Birds and beasts come out in droves after big rains in KwaZulu-Natal. Peter Chadwick goes birding in Nambiti Private Game Reserve…
Words and Pictures: Peter Chadwick, www.peterchadwick.co.za
As I travelled northwards from the Western Cape through the Great Karoo, the clouds darkened, finally releasing rain onto the parched landscape. Within minutes, sheets of water lay in pools across the hard ground. Huge flocks of Lesser Kestrels, White Storks and Barn Swallows rode the currents of the storm’s aftermath and even a pair of Verreaux’s Eagles, the masters of the skies, battled to fly straight and steady. How privileged I felt to witness this breaking of the dryness, knowing that soon the fields of green would be interspersed with flashes of flowers, a magnet to insects and birds.
The storm took the lead as I headed for the northern Midlands of KwaZulu-Natal, venting itself on the open grasslands of the Free State, where Amur Falcons (10 on checklist) replaced the Lesser Kestrels, and African Sacred Ibis and Cattle Egrets took the place of the White Storks of the Karoo. Near the weathered Drakensberg ramparts of Golden Gate National Park, fat cattle grazing in the green gave little indication of the drought that gripped South Africa.
Towards dusk, I finally had the towns of Harrismith and Ladysmith behind me, and turned onto the road to the Big-Five Nambiti Private Game Reserve, accompanied by lightening, thunder and heavy rain. What a welcome to this 10 000 hectare reserve, where I was to spend the next few days working with Nambiti rangers on the Ranger Photographic Project in partnership with the Game Rangers Association of Africa. This meant accompanied the rangers into the field and photographing them, to help garner support for their work at the frontline of conservation.
At the first raucous calls of the Natal Spurfowls (6) next morning I was up and watching the pre-dawn light. Clear skies replaced the clouds, and an orchestra of birds and frogs sang enthusiastically. A scrub hare loped after its partner and a mixed herd of blue wildebeest, eland, blesbok, impala and Burchell’s zebra grazed just beyond the fence, their various youngsters gallivanting about in glee.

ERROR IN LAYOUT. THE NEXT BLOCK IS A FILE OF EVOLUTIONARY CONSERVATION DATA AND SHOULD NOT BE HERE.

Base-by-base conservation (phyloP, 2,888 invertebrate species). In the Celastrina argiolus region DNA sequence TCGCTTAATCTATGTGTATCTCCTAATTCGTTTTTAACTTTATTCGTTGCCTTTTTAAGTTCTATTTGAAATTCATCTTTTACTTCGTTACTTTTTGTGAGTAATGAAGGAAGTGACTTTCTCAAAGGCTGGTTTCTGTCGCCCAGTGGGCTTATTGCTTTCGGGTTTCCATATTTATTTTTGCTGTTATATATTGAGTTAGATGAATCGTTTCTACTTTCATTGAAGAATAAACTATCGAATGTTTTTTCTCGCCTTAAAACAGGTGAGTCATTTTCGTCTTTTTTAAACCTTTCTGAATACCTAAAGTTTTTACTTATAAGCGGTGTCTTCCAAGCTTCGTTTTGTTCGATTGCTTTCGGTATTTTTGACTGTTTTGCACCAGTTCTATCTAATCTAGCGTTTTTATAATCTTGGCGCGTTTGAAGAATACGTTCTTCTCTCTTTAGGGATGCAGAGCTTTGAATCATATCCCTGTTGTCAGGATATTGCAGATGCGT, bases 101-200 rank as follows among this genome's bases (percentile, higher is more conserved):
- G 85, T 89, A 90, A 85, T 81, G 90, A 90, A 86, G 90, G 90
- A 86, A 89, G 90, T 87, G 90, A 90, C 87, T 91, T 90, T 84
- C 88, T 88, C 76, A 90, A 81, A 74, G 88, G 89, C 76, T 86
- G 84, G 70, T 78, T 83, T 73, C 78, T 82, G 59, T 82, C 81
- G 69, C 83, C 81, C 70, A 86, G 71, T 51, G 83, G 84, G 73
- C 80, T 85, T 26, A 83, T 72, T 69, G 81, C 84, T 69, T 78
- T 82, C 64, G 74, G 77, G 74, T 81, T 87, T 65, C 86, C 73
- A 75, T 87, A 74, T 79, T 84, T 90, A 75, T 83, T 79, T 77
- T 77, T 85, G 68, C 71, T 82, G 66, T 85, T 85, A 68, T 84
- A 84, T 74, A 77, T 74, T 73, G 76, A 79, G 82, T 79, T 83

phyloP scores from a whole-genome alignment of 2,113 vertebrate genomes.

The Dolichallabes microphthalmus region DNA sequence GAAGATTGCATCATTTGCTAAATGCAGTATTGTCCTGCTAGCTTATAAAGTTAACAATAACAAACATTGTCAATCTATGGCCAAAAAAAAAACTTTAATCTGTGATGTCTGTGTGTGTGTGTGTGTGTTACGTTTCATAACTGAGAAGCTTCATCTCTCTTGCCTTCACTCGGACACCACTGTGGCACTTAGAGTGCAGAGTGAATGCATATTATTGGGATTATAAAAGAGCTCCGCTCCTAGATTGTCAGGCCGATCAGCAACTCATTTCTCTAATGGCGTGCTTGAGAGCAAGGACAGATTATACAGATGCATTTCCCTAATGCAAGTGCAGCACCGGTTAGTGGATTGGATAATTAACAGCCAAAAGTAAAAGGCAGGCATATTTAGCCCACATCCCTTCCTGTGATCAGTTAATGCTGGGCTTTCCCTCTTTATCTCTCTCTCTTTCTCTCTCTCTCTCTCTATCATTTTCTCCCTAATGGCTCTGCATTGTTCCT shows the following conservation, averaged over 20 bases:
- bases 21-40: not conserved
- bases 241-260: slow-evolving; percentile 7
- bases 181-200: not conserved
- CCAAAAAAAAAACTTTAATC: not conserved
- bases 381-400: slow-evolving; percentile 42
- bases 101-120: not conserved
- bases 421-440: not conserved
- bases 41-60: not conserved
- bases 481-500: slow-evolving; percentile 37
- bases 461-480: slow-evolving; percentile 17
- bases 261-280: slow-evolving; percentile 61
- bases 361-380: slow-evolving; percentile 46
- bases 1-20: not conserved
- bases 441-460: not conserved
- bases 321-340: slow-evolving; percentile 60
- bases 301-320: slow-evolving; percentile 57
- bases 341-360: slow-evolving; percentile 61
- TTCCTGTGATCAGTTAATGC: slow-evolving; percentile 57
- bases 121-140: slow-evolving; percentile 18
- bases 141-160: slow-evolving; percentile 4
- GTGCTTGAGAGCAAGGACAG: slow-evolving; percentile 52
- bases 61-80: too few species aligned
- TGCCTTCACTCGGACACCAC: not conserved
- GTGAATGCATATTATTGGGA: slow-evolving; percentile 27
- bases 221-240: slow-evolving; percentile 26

I joined field ranger Mqaka on his morning motorbike patrol and, as we rode out on slippery muddy tracks, flying ants and termites rose into the air. They were eagerly snapped up by Hadedas (5), Arrow-marked Babblers, Cape Glossy Starlings, Southern Masked Weavers, Fiscal Flycatchers, Crested Barbets, Common Fiscals and even Lanner Falcons and Steppe Buzzards.
Many that managed to escape ended up trapped and hanging in among the dewdrops of spiderwebs. Red-backed Shrikes, European Rollers, Banded Martins (4), Ant-eating Chats, Croaking Cisticolas (9)and Long-tailed Widowbirds surveyed us from their perches as we crossed the open grassland. African Wattled Lapwings (3) and Cape Longclaws (2) searched for insects in the wet grass, and scores of Rufous-naped Larks (1) displayed over a large area, calling loudly and dancing with flicking wings from their prominent perches.
Mqaka and I crossed fast-flowing, silt-laden rivers that only the day before had been dry furrows criss-crossed with the spoor of animals searching for water. The dams were full and now held small flocks of Yellow-billed Ducks (8), Red-billed Teals, Red-knobbed Coots (7) and Egyptian Geese. Grey Herons, Three-banded Plovers and Blacksmith Lapwings stood along the water’s edge and Southern Red Bishops and Fan-tailed Widowbirds fluttered in the reed beds.
On one bend of a small river, a colony of Village Weavers had built their oval-shaped nests in a thorny acacia. Ravenous chicks could be heard calling from inside them as the adults flew back- and forwards to feed them. Red-chested Cuckoos gave their repetitive calls and Dideric Cuckoos eyed the weaver nests, hoping for a chance to leave their own eggs in there for the weavers to deal with.
Circling vultures dropped to the ground or perched in nearby dead trees, and drew our attention to a pride of lions that had killed an adult female giraffe. They were fully gorged, with distended bellies, and barely lifted their heads as we stopped to view the vultures. Two massive Lappet-faced Vultures took most of our attention as they flushed their necks bright pink in anticipation of the meal that lay ahead. Among the many White-backed Vultures were a few Cape Vultures that must have flown in from their breeding cliffs in the Drakensberg.
In the wooded patches of bushveld, Mqaka and I climbed to a viewpoint, where we just let the birds come to us. Rewards came soon. A small birding party of African Paradise Flycatchers, Familiar Chats, Black-backed Puffbacks, Fork-tailed Drongos and Three-streaked Tchagras flitted past. Above us hovered an adult Black-breasted Snake Eagle, holding position before stooping and disappearing from sight.